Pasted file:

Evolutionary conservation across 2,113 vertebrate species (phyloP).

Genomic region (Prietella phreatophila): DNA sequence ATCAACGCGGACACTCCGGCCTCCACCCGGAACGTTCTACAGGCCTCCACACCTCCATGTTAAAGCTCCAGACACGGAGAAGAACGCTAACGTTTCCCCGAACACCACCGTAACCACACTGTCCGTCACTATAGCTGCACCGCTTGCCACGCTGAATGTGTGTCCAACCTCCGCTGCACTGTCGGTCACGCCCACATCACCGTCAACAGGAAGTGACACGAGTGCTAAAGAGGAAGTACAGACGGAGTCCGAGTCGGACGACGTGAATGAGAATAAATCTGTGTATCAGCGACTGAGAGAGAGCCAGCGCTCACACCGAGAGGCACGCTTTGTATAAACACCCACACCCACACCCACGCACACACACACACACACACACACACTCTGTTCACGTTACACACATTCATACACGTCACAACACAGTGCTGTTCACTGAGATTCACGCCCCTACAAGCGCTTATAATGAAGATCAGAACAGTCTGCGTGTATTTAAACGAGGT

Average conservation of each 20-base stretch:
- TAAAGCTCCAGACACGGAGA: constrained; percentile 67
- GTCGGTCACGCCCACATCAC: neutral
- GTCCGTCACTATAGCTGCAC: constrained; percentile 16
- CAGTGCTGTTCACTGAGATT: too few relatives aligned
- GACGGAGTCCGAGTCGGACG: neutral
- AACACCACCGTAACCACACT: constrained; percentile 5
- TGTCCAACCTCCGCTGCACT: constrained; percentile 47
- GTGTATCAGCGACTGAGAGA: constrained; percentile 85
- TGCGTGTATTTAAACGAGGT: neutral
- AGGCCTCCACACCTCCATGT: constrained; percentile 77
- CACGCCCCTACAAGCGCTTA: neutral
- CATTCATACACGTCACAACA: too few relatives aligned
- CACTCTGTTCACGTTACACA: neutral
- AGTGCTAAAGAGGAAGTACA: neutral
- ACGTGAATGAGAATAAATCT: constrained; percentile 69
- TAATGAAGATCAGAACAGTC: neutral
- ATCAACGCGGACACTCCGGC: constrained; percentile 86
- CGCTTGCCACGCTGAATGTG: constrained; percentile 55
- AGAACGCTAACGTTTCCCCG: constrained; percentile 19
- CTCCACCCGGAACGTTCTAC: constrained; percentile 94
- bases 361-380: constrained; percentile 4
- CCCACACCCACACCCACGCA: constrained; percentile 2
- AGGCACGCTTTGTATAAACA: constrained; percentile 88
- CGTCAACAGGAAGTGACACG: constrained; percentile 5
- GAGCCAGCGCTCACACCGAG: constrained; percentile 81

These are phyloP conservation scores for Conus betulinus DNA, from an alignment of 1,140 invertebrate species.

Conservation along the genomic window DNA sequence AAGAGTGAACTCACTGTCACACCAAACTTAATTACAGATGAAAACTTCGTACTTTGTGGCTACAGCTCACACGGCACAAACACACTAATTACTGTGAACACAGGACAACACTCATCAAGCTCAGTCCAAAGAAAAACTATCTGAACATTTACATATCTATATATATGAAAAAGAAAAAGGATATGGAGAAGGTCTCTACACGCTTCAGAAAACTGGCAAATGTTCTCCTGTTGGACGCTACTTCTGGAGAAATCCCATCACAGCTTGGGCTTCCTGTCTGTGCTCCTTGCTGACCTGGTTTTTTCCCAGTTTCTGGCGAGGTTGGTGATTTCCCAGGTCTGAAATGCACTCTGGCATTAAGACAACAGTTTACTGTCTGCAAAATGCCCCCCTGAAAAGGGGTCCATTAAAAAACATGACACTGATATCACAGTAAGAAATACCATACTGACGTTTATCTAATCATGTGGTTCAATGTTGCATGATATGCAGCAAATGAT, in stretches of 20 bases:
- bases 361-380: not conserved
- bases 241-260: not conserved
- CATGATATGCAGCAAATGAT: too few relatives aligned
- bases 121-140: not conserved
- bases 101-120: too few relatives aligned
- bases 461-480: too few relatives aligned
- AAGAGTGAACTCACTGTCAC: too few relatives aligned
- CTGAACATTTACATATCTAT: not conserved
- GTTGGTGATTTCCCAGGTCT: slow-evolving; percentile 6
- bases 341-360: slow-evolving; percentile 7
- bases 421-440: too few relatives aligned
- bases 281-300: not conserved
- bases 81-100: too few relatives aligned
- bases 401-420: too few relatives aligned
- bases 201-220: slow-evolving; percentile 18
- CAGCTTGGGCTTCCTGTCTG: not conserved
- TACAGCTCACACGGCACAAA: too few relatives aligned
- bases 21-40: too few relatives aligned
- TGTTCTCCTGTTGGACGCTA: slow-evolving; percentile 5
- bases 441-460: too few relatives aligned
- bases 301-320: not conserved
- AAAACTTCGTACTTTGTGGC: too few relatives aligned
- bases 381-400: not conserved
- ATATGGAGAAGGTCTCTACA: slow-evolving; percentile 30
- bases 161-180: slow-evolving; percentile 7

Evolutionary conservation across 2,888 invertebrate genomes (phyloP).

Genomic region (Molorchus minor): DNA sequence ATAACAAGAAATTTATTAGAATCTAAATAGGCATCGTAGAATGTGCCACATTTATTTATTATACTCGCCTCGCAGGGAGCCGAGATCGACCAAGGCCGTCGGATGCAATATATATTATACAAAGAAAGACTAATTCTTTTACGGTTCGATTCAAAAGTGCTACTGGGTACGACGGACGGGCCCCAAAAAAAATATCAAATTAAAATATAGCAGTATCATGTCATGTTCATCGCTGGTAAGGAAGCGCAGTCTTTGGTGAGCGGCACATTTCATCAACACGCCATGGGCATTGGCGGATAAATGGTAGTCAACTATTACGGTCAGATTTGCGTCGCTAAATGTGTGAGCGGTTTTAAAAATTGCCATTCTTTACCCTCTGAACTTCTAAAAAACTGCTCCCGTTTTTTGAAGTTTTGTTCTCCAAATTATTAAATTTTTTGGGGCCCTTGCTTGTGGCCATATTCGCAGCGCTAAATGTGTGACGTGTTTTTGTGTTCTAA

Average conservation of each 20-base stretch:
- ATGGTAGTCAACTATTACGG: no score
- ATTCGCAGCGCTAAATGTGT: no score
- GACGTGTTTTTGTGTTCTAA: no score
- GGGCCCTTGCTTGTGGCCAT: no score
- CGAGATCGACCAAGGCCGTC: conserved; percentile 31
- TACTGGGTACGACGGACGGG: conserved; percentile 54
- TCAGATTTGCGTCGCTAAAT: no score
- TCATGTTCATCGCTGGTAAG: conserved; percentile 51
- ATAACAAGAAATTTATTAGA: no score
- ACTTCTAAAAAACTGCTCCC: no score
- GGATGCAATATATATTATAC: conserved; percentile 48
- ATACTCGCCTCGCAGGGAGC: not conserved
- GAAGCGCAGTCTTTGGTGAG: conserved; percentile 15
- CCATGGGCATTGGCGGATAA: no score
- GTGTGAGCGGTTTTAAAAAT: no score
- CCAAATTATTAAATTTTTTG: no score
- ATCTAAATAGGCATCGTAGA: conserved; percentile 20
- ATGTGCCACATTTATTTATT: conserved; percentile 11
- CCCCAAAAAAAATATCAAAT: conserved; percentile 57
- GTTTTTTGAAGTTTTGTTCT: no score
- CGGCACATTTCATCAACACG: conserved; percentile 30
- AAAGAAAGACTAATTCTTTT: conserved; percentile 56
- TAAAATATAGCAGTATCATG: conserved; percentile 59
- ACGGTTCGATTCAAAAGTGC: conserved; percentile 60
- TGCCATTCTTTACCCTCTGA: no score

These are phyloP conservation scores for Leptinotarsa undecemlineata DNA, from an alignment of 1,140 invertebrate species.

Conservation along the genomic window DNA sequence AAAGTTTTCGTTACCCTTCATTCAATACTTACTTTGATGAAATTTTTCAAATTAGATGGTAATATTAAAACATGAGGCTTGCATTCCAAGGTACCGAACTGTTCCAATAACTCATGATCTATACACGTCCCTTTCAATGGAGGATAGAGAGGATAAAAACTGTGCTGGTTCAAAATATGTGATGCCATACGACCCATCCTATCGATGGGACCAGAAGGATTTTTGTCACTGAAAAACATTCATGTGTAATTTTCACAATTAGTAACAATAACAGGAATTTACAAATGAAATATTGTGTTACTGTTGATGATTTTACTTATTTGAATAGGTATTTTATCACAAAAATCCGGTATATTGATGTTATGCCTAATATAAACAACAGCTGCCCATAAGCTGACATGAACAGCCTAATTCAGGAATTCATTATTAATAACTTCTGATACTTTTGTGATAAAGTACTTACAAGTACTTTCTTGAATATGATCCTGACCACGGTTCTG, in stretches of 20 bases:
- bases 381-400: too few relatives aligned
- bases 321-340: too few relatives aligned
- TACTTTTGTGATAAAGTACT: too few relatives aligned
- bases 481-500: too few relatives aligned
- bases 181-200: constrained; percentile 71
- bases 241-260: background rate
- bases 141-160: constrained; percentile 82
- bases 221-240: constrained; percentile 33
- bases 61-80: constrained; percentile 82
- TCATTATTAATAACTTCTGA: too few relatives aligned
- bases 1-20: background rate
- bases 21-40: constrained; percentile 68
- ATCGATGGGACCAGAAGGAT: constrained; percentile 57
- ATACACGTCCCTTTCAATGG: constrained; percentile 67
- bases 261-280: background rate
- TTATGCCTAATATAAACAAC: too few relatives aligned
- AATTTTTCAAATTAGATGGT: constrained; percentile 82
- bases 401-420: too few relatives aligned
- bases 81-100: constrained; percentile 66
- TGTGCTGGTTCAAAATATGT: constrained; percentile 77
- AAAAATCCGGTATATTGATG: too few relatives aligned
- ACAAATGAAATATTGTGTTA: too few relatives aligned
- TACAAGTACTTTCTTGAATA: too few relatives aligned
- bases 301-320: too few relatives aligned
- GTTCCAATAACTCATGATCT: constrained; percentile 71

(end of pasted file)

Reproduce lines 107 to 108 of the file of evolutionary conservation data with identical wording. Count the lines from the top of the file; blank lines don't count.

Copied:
- ACAAATGAAATATTGTGTTA: too few relatives aligned
- TACAAGTACTTTCTTGAATA: too few relatives aligned